Victoria’s first whole-of-government LGBTIQA+ strategy, Pride in our future: Victoria’s LGBTIQA+ strategy 2022-32, provides the vision and plan to drive equality and inclusion for Victoria’s diverse lesbian, gay, bisexual, trans and gender diverse, intersex, queer and asexual (LGBTIQA+) communities within all aspects of government work over the next decade.
LGBTIQA+ people and their allies have long fought for legal changes through grassroots campaigns to promote acceptance and understanding. Their tireless work – and recent progress – means Victorian LGBTIQA+ people, communities and organisations enjoy more freedoms and acceptance than as little as five years ago.
Over the past decade our understanding of LGBTIQA+ communities and diversity has grown. People who were on the margins of rainbow communities are now enjoying more inclusion. Like all Victorians, LGBTIQA+ people are diverse in multiple ways. This includes their culture, education, ability, where they live, ethnicity and faith. The understanding of LGBTIQA+ communities and diversity will continue to evolve and be enriched in the years to come.
We have made great progress towards creating a fairer Victoria for LGBTIQA+ communities and understanding LGBTIQA+ diversity. But LGBTIQA+ people continue to face unacceptable levels of discrimination and inequality in their everyday lives.
Discrimination and inequality have real effects for the one in 20 Victorians who openly identify as LGBTIQ+1. For example, they face greater social, health, wellbeing and economic challenges than the general population.
At the extreme, 73.2 per cent of LGBTQ+ Victorians have thought about taking their own life and 28.1 per cent have attempted suicide2. This experience is even more common among those who have been harassed or abused. This cannot go unaddressed.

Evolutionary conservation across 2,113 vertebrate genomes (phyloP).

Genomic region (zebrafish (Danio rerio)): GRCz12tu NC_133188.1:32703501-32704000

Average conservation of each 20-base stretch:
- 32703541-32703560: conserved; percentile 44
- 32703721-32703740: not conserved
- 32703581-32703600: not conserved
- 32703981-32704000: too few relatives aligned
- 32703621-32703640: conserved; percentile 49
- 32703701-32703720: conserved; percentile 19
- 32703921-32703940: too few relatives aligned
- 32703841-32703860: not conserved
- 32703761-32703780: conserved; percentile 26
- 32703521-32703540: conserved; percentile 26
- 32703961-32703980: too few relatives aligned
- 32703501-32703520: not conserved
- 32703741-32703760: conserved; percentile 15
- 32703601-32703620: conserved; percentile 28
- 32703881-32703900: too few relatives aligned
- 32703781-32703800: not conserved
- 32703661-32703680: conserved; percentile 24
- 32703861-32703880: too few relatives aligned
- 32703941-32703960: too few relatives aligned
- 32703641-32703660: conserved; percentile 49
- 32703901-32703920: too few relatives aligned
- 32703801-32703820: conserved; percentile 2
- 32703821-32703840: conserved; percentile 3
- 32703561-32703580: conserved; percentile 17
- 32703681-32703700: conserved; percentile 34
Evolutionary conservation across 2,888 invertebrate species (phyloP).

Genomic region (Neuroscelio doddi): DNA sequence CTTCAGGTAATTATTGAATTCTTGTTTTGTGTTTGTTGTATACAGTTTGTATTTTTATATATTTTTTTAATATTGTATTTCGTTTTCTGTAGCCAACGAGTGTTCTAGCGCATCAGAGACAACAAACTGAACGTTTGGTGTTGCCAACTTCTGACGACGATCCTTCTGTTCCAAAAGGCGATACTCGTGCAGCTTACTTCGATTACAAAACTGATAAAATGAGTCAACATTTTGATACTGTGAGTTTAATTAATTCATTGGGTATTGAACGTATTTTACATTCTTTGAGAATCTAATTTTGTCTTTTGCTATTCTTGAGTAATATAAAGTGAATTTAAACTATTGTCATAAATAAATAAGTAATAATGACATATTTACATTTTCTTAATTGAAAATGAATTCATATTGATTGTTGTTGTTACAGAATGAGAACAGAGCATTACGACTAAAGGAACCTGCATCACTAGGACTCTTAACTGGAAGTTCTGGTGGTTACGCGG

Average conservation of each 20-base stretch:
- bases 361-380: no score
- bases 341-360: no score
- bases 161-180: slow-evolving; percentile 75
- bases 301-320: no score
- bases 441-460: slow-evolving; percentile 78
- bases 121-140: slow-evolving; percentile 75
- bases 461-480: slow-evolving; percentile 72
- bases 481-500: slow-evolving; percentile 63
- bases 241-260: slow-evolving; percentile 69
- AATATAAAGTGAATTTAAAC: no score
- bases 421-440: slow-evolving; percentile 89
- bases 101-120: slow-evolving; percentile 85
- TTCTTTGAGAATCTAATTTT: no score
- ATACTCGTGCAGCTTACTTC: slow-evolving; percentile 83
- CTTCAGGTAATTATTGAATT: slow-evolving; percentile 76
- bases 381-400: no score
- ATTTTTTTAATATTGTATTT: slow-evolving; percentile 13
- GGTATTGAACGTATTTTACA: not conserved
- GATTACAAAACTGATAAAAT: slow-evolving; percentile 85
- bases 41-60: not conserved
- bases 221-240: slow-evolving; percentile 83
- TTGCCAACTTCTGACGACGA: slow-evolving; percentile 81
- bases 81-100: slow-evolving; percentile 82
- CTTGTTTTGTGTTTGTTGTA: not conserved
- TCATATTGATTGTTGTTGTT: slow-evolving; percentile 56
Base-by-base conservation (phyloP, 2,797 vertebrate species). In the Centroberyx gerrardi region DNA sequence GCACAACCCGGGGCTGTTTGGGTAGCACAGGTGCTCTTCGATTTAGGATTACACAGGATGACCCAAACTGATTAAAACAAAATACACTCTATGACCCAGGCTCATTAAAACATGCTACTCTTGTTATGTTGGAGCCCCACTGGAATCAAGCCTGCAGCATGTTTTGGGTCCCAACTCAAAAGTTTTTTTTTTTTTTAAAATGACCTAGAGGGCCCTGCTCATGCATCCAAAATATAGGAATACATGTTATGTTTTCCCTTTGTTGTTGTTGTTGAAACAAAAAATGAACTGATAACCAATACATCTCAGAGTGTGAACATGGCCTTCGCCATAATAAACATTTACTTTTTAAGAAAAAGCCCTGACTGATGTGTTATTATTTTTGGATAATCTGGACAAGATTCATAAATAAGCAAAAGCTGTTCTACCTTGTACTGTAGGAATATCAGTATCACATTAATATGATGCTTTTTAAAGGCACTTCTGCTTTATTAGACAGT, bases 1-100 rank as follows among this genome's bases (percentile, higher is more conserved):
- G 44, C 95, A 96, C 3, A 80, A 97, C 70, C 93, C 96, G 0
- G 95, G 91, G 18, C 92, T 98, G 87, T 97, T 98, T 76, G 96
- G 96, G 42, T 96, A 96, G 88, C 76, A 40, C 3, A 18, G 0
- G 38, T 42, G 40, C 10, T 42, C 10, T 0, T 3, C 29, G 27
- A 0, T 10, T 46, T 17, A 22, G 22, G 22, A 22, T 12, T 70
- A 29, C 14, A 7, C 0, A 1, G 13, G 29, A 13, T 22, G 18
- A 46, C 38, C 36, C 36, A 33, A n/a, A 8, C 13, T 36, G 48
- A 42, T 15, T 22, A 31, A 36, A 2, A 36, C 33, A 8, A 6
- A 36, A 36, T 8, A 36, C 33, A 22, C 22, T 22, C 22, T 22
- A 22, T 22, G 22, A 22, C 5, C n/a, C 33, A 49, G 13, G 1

Victoria’s LGBTIQA+ communities – in all their diversity – show strength and resilience even while facing systemic, widespread and ongoing prejudice. These communities overlap with each other and across many aspects of people’s lived experience.
We spoke with and listened to LGBTIQA+ leaders, organisational representatives, advocates and individuals. Their experiences and voices lay at the heart of the LGBTIQA+ strategy. Within government, we have a duty to lead in making the laws, policies and services of our state safe. These must be inclusive and equal for everyone, including LGBTIQA+ Victorians.
This strategy aims to prevent the varied forms of discrimination and inequality LGBTIQA+ people experience, and move Victoria towards celebration of our vibrant LGBTIQA+ communities. It sets a pathway for how we will work in partnership with all communities to improve the lives of LGBTIQA+ Victorians. This includes recognising all their overlapping identities and experiences.
Realising the 10-year vision of the LGBTIQA+ strategy will take leadership, commitment and perseverance. The Victorian Government will drive the LGBTIQA+ strategy. But every Victorian has a role to play in achieving the Equality State by making Victoria a safe and welcoming place for all LGBTIQA+ people.
All Victorians feel safe, are healthy, have equal human rights and can live wholly and freely.
LGBTIQA+ Victorians experience the benefits of full participation in economic, educational, political, community and social areas at all stages of life.
Victoria leads the way in LGBTIQA+ equality, celebrating culture, community and taking sustained, enduring and measurable action.
We developed the LGBTIQA+ strategy vision with LGBTIQA+ communities. It will guide the reforms, actions and roll out of the strategy over its 10-year timeframe.
 Victorian Agency for Health Information (VAHI) 2020, The health and wellbeing of the lesbian, gay, bisexual, transgender, intersex and queer population in Victoria: findings from the Victorian Population Health Survey 2017, State of Victoria, Melbourne.
 Hill AO, et al. 2021b, Private lives 3: the health and wellbeing of LGBTQ people in Victoria: Victoria summary report, Australian Research Centre in Sex, Health and Society, La Trobe University, Melbourne.